Author(s): Kenneth Mackenzie
In the late afternoon of a day in February, that hottest of Australian summer months, when a brutal sun stood bronze above the river flats which you may see from the dormitory windows of Chatterton, Charles came to the school with his mother, walking from the railway station to the gates by a private path across a burnt, untidy field, overhung with Cape lilacs that still drooped, dusty and melancholy...In the lower part of his belly fear kicked and pulsed like a child in the womb, ready to be born.
Fifteen-year-old Charles Fox is sent away to boarding school, innocent, alone and afraid. There one of his masters develops an intense attachment to him. But when Charles meets Margaret, a girl staying at a nearby farm for the holidays, he is besotted, and a passionate, unforgettable romance begins.
Published in London in 1937 to wide acclaim, The Young Desire It is a stunning debut novel about coming of age: an intimate and lyrical account of first love, and a rich evocation of rural Western Australia. It won the Australian Literature Society Gold Medal, and is now back in print for the first time in years with a new introduction by David Malouf.
Winner of Australian Literature Society Gold Medal 1937.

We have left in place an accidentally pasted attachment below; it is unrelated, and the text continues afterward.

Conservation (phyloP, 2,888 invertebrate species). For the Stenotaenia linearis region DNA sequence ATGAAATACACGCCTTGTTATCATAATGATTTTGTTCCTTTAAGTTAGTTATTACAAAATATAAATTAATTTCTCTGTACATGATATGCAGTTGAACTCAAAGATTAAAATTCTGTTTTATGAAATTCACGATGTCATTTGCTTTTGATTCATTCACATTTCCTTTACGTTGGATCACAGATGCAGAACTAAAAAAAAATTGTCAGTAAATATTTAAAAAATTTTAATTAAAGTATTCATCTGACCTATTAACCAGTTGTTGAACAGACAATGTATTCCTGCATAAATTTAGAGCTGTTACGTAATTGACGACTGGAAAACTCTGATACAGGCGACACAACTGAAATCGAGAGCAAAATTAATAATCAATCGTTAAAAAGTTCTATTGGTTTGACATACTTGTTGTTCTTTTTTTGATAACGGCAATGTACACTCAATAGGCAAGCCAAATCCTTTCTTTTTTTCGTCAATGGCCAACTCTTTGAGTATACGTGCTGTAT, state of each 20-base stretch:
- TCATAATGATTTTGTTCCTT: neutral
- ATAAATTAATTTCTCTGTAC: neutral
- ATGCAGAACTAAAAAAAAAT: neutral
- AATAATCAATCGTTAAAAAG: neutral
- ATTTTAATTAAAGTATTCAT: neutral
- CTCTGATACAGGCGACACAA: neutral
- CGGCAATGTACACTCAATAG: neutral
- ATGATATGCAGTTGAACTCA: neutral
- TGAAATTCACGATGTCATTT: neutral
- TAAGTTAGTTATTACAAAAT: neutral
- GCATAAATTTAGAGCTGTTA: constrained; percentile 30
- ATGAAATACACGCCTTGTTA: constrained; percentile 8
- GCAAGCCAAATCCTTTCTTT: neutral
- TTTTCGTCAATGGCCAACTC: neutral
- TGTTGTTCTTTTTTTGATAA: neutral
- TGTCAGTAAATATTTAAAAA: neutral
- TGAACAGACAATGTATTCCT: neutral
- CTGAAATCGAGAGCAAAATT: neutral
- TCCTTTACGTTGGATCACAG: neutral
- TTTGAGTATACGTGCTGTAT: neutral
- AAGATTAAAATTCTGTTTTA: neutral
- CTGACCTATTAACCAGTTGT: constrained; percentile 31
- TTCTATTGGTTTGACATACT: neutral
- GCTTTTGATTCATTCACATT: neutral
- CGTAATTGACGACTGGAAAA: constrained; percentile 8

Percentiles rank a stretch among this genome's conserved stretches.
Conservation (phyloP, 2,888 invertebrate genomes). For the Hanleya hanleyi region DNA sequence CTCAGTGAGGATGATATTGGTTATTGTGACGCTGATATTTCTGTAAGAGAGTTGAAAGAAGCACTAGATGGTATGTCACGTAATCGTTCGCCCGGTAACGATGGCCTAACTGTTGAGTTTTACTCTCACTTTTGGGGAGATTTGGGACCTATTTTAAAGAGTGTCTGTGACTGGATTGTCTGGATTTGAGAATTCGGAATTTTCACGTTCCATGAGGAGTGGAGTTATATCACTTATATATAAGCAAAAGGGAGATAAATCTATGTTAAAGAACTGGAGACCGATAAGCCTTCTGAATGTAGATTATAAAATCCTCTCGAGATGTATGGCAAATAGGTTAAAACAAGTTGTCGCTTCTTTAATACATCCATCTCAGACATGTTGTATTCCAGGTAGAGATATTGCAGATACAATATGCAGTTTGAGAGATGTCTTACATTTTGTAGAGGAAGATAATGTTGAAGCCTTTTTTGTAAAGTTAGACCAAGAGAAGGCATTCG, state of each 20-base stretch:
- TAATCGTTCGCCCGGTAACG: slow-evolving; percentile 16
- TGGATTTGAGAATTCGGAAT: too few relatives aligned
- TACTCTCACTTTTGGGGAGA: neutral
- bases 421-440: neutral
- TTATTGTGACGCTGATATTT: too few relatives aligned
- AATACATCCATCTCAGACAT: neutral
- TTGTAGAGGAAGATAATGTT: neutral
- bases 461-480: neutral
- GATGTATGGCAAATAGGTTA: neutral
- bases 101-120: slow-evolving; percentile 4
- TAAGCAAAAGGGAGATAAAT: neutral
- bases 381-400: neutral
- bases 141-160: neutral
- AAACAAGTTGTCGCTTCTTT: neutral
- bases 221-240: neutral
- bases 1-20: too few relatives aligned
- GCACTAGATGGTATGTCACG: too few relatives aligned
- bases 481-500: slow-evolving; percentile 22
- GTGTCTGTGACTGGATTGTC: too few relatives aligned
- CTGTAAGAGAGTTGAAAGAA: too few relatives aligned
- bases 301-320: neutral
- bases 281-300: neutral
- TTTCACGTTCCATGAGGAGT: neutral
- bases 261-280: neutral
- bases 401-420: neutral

Kenneth Mackenzie was born in 1913 in South Perth. His parents divorced in 1919, and he grew up with his mother and maternal grandfather on a property at Pinjarra, south of Perth. He was a sensitive child who developed an intense love of nature. At age thirteen Mackenzie was sent to board at Guildford Grammar School in Perth. His experiences there informed his first novel, The Young Desire It, published under the name Seaforth Mackenzie by Jonathan Cape in 1937. The author was just twenty-three. The novel drew praise from The Times, Spectator and Sydney Morning Herald; the Liverpool Daily Post called it 'amazingly brilliant'. It was awarded the Australian Literature Society Gold Medal. By this time Mackenzie had studied law, worked as a journalist and moved to Sydney. There he met the leading lights of the literary scene-among them Kenneth Slessor and Norman Lindsay-and married. He and his wife had a daughter and a son. Mackenzie's subsequent novels were Chosen People (1938), Dead Men Rising (1951), based partly on his experience of the Cowra prisoner breakout, and The Refuge (1954). He also produced two volumes of poetry. Kenneth Mackenzie's last years were spent mainly alone, in declining health and battling alcoholism, at Kurrajong in New South Wales. On 19 January 1955 he drowned in mysterious circumstances while swimming in Tallong Creek, near Goulburn.